Sep. 11th, 2006 03:24 pm
zonewombat: (falconer)
Robert was leaving for Japan that day.  I worked near Dulles Airport, so I dropped him off at the United terminal to catch his 9:00 am flight.  Once at work, I jumped right into working on a database, getting my friend the star db developer to sit with me as we pounded out some code.  We were both deep in coding brain, and idiot coworkers kept coming by with nonsense.  There was a group of guys in particular who never seemed to do anything but watch TV all day.  When the second one of them stopped by and said "Hey!  Didja hear?  A plane hit the Twin Towers?!"  we shut my office door and put a sticky note on it that said "We KNOW!!!  DND."   We assumed it was a private plane, because big real commercial planes don't do that.

Then an IM popped up from another, more trustworthy source, telling me to turn on CNN.  I did, and our jaws dropped.   That was some serious damage for a little plane.  Then we saw the second plane hit - it happened just after I'd turned on the TV.  Now, whenever I see that shot or think of it, I immediately tear up.  Then, I went instantly into denial.  I could not process it.  Another IM popped up from an intern, wanting to know if it was terrorism, wanting to know if it was, why the WTC?  I typed back "Yes, and there are probably planes in the air for buildings in DC right now."  Then I thought, "Oh shit, there are probably planes in the air for DC right now."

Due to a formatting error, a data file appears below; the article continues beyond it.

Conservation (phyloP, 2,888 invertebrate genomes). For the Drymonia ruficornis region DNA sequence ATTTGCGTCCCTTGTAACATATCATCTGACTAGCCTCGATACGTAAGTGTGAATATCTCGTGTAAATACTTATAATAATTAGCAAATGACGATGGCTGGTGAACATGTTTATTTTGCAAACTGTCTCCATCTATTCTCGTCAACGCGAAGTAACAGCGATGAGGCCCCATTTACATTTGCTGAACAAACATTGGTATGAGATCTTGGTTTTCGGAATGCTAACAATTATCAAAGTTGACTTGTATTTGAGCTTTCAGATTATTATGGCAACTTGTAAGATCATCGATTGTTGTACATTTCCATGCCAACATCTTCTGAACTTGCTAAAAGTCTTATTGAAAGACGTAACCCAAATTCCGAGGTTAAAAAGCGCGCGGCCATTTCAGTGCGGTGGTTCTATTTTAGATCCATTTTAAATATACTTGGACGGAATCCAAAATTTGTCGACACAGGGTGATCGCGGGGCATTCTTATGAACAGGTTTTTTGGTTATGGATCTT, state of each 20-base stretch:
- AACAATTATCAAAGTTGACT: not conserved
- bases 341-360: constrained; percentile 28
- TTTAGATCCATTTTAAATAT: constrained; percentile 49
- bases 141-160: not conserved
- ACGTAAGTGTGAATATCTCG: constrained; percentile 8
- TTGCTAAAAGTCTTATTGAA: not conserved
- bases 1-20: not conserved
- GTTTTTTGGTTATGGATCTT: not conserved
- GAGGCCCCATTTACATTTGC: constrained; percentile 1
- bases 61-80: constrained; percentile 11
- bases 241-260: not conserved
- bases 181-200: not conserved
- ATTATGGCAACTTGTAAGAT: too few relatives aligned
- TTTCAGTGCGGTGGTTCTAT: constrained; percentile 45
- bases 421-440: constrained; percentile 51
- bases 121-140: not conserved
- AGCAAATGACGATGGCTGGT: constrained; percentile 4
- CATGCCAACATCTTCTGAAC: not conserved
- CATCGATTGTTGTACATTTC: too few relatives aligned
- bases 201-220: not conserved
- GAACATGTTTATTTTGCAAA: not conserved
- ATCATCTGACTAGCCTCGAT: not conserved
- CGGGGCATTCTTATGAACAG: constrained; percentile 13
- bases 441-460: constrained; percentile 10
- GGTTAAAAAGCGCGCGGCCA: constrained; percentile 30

My friend left for his desk to call his wife, who sometimes works at a government building.  I wanted to call everybody - State, the Pentagon, the White House, the Capitol, the CIA, hell, the Smithsonian - and tell them to Get Out!  But I couldn't.  There was nothing I could do except be glad Robert was safely away from DC, answer all the people coming and asking me if this was al-Qaeda, mindlessly watch TV.  Then came the announcement about a United flight missing from Dulles.  Or something.  All I know is that my brain finally put it together that Robert was on a trans-continental flight from a DC airport, and his plane could've been grabbed, and I was on the phone to United.

They actually answered - normally you can't get a person on the line, but they answered and were nice, and explained they had no information but had asked all their flights to land at the nearest airport.  I went over to my friend's desk to tell him I was going home, and to suggest that we all do the same, as, like I said, close to Dulles.  Over his shoulder I saw the TV, and there was only one tower.  I remember blinking at it, thinking, how weird, from this angle it looks like there's only one tower.  Then he asked if I'd heard State Dept had been bombed.  I hadn't, but I doubted it; spending all that time working the al-Qaeda target meant I had some idea of what they'd pick as targets, and Main State wasn't it.

A United plane hit the Pentagon.  Another friend, who lived in an apartment overlooking the Pentagon, was running late as usual, and saw it happen.  He called me, asked what flight Robert was on.  I started to come unglued.  Our boss had said there was no official leave for work, but I left anyway; I was going to melt down and didn't want to do it at work, and no one had my work number, not even Robert.